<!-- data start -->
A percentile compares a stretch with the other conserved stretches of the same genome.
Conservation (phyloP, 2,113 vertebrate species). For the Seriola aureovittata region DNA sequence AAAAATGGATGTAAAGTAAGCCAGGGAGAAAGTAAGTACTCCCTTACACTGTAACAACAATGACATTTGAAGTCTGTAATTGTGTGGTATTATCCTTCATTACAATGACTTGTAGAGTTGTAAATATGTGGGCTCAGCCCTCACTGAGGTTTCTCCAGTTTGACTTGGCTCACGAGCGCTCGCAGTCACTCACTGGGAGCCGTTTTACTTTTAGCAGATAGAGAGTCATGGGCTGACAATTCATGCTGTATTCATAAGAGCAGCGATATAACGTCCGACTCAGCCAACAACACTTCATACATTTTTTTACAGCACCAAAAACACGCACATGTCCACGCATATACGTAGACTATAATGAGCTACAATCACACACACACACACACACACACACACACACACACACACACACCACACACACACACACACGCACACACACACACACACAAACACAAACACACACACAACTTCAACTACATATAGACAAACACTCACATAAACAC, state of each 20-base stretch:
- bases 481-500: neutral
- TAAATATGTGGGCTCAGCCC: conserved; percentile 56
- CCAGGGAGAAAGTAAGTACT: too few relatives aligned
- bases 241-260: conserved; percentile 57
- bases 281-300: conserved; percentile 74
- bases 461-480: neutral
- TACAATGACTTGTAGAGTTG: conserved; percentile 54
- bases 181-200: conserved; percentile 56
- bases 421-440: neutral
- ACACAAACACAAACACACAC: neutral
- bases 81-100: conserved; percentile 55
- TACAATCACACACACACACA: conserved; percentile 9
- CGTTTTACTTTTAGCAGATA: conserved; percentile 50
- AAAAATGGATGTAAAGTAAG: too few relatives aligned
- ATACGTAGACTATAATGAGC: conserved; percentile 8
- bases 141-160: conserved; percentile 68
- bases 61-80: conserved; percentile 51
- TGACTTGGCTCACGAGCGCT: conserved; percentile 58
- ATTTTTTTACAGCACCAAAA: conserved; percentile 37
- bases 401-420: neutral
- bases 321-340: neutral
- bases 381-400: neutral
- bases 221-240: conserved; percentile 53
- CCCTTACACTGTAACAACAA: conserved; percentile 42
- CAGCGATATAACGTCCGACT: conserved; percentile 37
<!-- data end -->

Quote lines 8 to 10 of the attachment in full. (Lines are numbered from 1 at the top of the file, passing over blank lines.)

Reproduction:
- bases 461-480: neutral
- TACAATGACTTGTAGAGTTG: conserved; percentile 54
- bases 181-200: conserved; percentile 56